How to Create Virtual Pages in WordPress

This guide shows you how to create virtual pages in WordPress that are dynamically generated by your plugin.

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As a WordPress plugin developer, you may need to create custom pages “on the fly” that are not stored in the database. This guide shows you how to programmatically create virtual pages in WordPress that are dynamically generated by your plugin.

Why would I need this?

WordPress is a powerful CMS and therefore offers lots of ways to get content on your site! However, if you are developing complex WordPress plugins those may not always be enough.

Imagine this: You want to build a ticketing system as a WordPress plugin and you want each ticket to have a page within your WordPress site for the customer or staff to view.

The schema for the URL would be something like this:{id}

In this case, it might be the best to simply have a PHP template that takes in the id, queries the data from whatever source and dynamically renders the page without having to store anything in the WordPress database.

Step 1: Creating a WordPress plugin

The first step is, of course, creating the WordPress plugin to host our virtual page.

If you already have a plugin, you can skip this step. If not, you can create a new plugin by following these steps:

  • Create a new folder in the wp-content/plugins directory of your WordPress installation.
  • Create a new PHP file in the folder and give it a unique name.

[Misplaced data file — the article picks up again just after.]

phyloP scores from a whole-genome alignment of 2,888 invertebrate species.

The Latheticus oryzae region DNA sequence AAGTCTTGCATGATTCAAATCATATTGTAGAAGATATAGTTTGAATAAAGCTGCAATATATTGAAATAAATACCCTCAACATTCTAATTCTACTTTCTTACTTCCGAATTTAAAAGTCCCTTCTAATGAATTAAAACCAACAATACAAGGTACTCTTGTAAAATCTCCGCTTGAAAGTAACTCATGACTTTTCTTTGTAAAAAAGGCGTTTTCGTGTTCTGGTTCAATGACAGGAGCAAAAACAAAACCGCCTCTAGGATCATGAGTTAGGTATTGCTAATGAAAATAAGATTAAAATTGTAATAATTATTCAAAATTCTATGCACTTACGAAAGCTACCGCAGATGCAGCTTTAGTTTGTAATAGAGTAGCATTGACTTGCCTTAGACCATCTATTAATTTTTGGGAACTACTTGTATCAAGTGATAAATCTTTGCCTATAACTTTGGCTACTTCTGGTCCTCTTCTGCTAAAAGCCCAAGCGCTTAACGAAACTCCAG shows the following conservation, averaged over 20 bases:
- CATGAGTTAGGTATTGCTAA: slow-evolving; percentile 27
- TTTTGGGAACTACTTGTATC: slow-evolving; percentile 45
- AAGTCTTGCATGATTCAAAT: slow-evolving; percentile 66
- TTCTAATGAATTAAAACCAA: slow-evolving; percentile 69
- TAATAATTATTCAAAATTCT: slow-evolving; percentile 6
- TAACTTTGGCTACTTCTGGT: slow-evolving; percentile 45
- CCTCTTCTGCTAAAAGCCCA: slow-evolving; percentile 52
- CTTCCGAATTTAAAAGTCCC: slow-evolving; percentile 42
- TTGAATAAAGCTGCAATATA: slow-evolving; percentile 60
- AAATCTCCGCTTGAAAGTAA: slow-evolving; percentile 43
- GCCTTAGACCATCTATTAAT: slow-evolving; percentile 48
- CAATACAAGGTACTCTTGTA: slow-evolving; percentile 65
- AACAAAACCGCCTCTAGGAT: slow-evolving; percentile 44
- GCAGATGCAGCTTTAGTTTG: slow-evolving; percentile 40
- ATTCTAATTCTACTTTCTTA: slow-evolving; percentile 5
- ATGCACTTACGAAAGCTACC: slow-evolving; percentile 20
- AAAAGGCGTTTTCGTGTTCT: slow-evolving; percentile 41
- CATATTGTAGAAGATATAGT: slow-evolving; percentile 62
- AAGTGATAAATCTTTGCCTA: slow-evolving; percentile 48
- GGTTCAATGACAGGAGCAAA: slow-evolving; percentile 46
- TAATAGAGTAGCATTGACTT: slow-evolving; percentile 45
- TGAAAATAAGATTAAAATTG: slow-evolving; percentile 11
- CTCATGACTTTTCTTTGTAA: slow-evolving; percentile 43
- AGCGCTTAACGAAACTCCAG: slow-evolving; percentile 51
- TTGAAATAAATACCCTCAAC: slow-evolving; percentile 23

• Open the PHP file and add the plugin header information at the top. This includes the plugin name, version, author, and description.
  • Save the PHP file and activate the plugin in the WordPress dashboard.

After that the plugin should show up as activated on your dashboard:

Screenshot showing activated plugin

Feel free to go through these steps in the WordPress documentation for more detail.

Step 2: Creating a Rewrite rule

WordPress offers a Rewrite API for exactly this purpose.

You can utilize it to programmatically “redirect” a specific slug in your WordPress installation to your plugin that will then render out the content on this page dynamically.

To achieve this, hook up a function to the init hook that calls the add_rewrite_rule() method.

function ticket_plugin_add_rewrite_rules() {
	    // Slug of your virtual page (e.g. 'ticket').
	    $slug = 'ticket';

		// Add rewrite rule (hook up the virtual page to a slug in WordPress).
		// Do some Regex magic to pass args within the URL for pretty URLs.
			$slug . '/([^/]*)[/]?$',

add_action( 'init', 'ticket_plugin_add_rewrite_rules' );

This example sticks to our example URL schema{id}.

First parameter: The URL

The first parameter represents the slug where our virtual page will be mounted (in this example /ticket). This parameter allows Regex matching. We can use that to allow any variables in the URL as well as GET parameters.

Second parameter: Query variables

The second parameter specifies the query string WordPress receives when the virtual page is loaded.

The query string should contain variables (like in the example). Those so called “query variables” are what WordPress uses under the hood to determine what content to load. WordPress has a lot of built-in ones but plugins can have their own query variables as well (like here).

More on query variables: